In 2010, The University of Alabama had the top-ranked undergraduate public relations program in the nation according to PRWeek Magazine. 2012 marks the fourth consecutive year that the program is competing for the no. 1 spot.
The department is part of the College of Communication and Information Sciences in Tuscaloosa, Ala., at the state’s namesake university. So what makes this PR department in the Deep South so successful?
There are many different components that must be combined to create something like Alabama’s public relations department. While there are other colleges and universities that offer public relations programs, some lack the well roundedness that is available at The University of Alabama’s College of Communication. A school must have experienced teachers, driven students and a thorough curriculum in order to achieve success.
The instructors and professors of public relations at The University of Alabama create what instructor Teri Henley described as a “dream team.” They are all different ages and come from all manner of backgrounds, but upon combining their experience and expertise, a wealth of knowledge is created.
Unity within the professors and instructors in the college helps to create a welcoming atmosphere for learning. “The PR educators in the AD/PR department at UA are top-notch. Each faculty member has his or her own area of PR expertise and everyone genuinely cares about the students in our department,” said Kristen Heflin, assistant professor.
But once a PR professional moves from the working world to inside the classroom, there is still much learning to be done. According to Suzanne Horsley, assistant professor and volunteer Red Cross spokesperson, “… a good PR educator has some professional experience and also works to stay current in the field.”
Disregarding the changing world outside the classroom would be detrimental to the success of the students. There is always something new in the realm of PR, so learning is continual, even for the teacher.
At UA, this perpetual learning looks different for each instructor. Some classes, such as a campaigns class, use real clients for projects. Other classes are set up as service-learning classes; these courses combine education and philanthropy, getting the students active outside of the classroom. And sometimes this component is accounted for through a teacher’s involvement in a professional organization, such as the Public Relations Society of America or the Public Relations Council of Alabama.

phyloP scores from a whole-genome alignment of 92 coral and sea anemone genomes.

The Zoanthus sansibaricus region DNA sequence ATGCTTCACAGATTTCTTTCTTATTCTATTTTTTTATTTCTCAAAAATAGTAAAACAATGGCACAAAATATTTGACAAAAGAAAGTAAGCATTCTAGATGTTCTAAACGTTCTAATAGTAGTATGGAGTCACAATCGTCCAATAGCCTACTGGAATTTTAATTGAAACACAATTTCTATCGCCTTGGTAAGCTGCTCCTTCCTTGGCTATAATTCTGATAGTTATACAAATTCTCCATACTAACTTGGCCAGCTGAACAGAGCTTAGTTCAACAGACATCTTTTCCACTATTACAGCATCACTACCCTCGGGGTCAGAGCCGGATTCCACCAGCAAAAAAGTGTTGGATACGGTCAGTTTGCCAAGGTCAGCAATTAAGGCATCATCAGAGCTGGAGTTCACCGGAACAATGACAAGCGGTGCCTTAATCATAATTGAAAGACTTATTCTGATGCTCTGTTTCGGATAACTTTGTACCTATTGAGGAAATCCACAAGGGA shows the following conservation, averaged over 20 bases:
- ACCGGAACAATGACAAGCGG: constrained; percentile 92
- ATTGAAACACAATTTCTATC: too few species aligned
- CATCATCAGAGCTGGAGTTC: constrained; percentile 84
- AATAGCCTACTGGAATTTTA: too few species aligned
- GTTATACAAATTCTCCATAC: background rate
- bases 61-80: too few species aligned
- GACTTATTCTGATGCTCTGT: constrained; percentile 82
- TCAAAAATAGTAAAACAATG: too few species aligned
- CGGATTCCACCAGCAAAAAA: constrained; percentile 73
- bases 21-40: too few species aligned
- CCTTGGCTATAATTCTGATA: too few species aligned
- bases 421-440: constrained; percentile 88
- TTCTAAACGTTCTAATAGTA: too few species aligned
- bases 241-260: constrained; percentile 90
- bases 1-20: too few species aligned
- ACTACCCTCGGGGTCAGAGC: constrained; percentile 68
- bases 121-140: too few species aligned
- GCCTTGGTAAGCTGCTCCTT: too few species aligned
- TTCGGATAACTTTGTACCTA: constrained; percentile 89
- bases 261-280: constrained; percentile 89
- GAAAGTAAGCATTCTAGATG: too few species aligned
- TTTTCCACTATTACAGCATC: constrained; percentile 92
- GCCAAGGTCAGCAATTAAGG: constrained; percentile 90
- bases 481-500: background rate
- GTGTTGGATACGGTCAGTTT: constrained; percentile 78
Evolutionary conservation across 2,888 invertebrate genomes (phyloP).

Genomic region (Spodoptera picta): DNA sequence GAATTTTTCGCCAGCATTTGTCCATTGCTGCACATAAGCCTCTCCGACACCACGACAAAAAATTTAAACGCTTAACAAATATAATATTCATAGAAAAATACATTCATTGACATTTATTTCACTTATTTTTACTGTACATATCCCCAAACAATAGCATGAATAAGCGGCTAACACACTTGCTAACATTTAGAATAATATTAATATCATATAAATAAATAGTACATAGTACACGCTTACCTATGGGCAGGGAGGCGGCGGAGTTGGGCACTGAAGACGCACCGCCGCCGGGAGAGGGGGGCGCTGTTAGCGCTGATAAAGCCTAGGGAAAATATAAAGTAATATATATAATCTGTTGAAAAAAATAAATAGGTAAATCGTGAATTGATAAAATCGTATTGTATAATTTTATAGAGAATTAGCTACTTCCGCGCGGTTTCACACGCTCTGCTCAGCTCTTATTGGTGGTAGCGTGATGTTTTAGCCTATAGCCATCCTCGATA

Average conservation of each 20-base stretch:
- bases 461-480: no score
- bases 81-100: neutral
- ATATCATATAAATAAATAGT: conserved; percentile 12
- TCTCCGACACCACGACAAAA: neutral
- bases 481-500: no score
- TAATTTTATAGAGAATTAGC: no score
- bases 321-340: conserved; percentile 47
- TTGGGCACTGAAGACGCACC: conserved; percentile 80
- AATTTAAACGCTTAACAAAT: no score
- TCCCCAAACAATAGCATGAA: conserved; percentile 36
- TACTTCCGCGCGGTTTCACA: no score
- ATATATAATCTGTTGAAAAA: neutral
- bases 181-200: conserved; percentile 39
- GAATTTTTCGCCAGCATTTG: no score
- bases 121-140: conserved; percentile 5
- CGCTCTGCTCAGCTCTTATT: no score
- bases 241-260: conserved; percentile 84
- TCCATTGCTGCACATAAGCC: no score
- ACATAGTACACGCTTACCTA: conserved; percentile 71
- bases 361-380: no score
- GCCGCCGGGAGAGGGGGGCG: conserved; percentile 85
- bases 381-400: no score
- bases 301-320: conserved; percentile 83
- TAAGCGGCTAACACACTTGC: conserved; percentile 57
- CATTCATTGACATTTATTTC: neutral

In addition to staying up to date on the ever-changing world, “It is vital that PR educators be effective communicators themselves,” Heflin said. Horsley also pointed out that “teaching a professional discipline is so much different than teaching a liberal arts discipline such as history or English. New graduates are expected to have the theoretical foundation and the skill set to go out and perform as soon as they are hired.” Teaching public relations is unique; therefore, well-developed and professional communication skills are a necessity.
A final word of wisdom about success as a PR teacher comes from Meg Lamme, an associate professor in the college. She said that a teacher’s role is “to engage and facilitate” in the classroom but not to entertain. The public relations faculty at The University of Alabama lives by this belief and sets high expectations for classroom performance.
Students are an equally important driving force in the classroom. They are the reason that a school exists, so their participation is incredibly important to classroom success.
Heflin noted, “I am motivated by my students who genuinely enjoy learning.” The students hold a lot of weight in the classroom. They set the mood for the learning environment, and they dictate how the teacher will run the classroom in response to their behavior.
Lamme agrees. “Teaching is a two-way street,” she said.
But that does not mean that the classroom leaders are not there to help. Bruce Berger, Reese Phifer Professor of Advertising & Public Relations at UA, shared his teaching philosophy that he adopted from his mother: “Every student who comes into my classroom is a bright promise. My job is to help them make that promise shine, shine, shine.”
At UA, it is the heart given by both the student and the teacher that creates such dynamic results. Neither is looking to the other for complete fulfillment; therefore, they actively complement each other, leaving the college with very desirable results.
A public relations department’s curriculum ties everything together.
According to William Gonzenbach, a public relations professor at The University of Alabama, students receive a comprehensive and consistent PR curriculum at UA.
During the college years, there is so much to be learned, but The University of Alabama’s public relations department has figured out how to successfully fit a complete experience into a short amount of time. Every aspect of the field is covered throughout the years spent in the program, and every student has the opportunity to completely learn the field.
Lamme attributes this to the fact that the classroom is the “real world.” There is opportunity to work with real clients, compete in real competitions and use the real-life skills learned.
It is the combination of all aspects of a public relations program that entitles it to award-winning success. The University of Alabama’s PR program works diligently to achieve this prestige. Its strength lies in the unification of experienced teachers, driven students and thorough curriculum.
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